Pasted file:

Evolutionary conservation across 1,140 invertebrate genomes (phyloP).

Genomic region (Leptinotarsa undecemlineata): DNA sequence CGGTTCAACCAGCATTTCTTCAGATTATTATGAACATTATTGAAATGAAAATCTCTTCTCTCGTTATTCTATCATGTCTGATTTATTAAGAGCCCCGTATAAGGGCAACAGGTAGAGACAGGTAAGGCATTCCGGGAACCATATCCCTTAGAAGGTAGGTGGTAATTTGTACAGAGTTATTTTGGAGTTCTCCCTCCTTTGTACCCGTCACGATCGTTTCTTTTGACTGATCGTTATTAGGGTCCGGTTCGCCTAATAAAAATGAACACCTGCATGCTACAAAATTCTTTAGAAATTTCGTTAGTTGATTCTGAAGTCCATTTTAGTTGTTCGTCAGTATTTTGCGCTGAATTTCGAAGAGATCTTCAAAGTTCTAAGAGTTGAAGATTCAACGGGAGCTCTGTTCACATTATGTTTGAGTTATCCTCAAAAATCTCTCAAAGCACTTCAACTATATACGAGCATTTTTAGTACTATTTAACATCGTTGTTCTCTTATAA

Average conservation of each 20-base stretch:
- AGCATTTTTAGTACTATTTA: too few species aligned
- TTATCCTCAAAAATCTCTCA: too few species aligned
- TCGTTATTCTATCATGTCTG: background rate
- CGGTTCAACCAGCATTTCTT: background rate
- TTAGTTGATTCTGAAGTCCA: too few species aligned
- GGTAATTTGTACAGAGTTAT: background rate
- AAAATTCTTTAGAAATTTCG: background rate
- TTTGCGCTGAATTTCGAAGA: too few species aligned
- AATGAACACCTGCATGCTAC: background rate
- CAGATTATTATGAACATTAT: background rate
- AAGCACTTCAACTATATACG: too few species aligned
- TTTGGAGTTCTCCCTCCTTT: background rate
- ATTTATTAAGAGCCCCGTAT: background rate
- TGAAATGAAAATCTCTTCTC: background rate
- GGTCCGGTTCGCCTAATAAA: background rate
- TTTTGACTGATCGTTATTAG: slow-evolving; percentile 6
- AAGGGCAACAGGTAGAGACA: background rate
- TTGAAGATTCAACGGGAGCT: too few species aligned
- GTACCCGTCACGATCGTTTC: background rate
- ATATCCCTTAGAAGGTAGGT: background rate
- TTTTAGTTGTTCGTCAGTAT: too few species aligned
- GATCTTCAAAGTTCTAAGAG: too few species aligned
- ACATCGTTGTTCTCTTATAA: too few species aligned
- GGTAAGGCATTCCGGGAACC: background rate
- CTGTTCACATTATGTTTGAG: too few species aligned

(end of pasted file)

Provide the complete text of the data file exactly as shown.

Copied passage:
Evolutionary conservation across 1,140 invertebrate genomes (phyloP).

Genomic region (Leptinotarsa undecemlineata): DNA sequence CGGTTCAACCAGCATTTCTTCAGATTATTATGAACATTATTGAAATGAAAATCTCTTCTCTCGTTATTCTATCATGTCTGATTTATTAAGAGCCCCGTATAAGGGCAACAGGTAGAGACAGGTAAGGCATTCCGGGAACCATATCCCTTAGAAGGTAGGTGGTAATTTGTACAGAGTTATTTTGGAGTTCTCCCTCCTTTGTACCCGTCACGATCGTTTCTTTTGACTGATCGTTATTAGGGTCCGGTTCGCCTAATAAAAATGAACACCTGCATGCTACAAAATTCTTTAGAAATTTCGTTAGTTGATTCTGAAGTCCATTTTAGTTGTTCGTCAGTATTTTGCGCTGAATTTCGAAGAGATCTTCAAAGTTCTAAGAGTTGAAGATTCAACGGGAGCTCTGTTCACATTATGTTTGAGTTATCCTCAAAAATCTCTCAAAGCACTTCAACTATATACGAGCATTTTTAGTACTATTTAACATCGTTGTTCTCTTATAA

Average conservation of each 20-base stretch:
- AGCATTTTTAGTACTATTTA: too few species aligned
- TTATCCTCAAAAATCTCTCA: too few species aligned
- TCGTTATTCTATCATGTCTG: background rate
- CGGTTCAACCAGCATTTCTT: background rate
- TTAGTTGATTCTGAAGTCCA: too few species aligned
- GGTAATTTGTACAGAGTTAT: background rate
- AAAATTCTTTAGAAATTTCG: background rate
- TTTGCGCTGAATTTCGAAGA: too few species aligned
- AATGAACACCTGCATGCTAC: background rate
- CAGATTATTATGAACATTAT: background rate
- AAGCACTTCAACTATATACG: too few species aligned
- TTTGGAGTTCTCCCTCCTTT: background rate
- ATTTATTAAGAGCCCCGTAT: background rate
- TGAAATGAAAATCTCTTCTC: background rate
- GGTCCGGTTCGCCTAATAAA: background rate
- TTTTGACTGATCGTTATTAG: slow-evolving; percentile 6
- AAGGGCAACAGGTAGAGACA: background rate
- TTGAAGATTCAACGGGAGCT: too few species aligned
- GTACCCGTCACGATCGTTTC: background rate
- ATATCCCTTAGAAGGTAGGT: background rate
- TTTTAGTTGTTCGTCAGTAT: too few species aligned
- GATCTTCAAAGTTCTAAGAG: too few species aligned
- ACATCGTTGTTCTCTTATAA: too few species aligned
- GGTAAGGCATTCCGGGAACC: background rate
- CTGTTCACATTATGTTTGAG: too few species aligned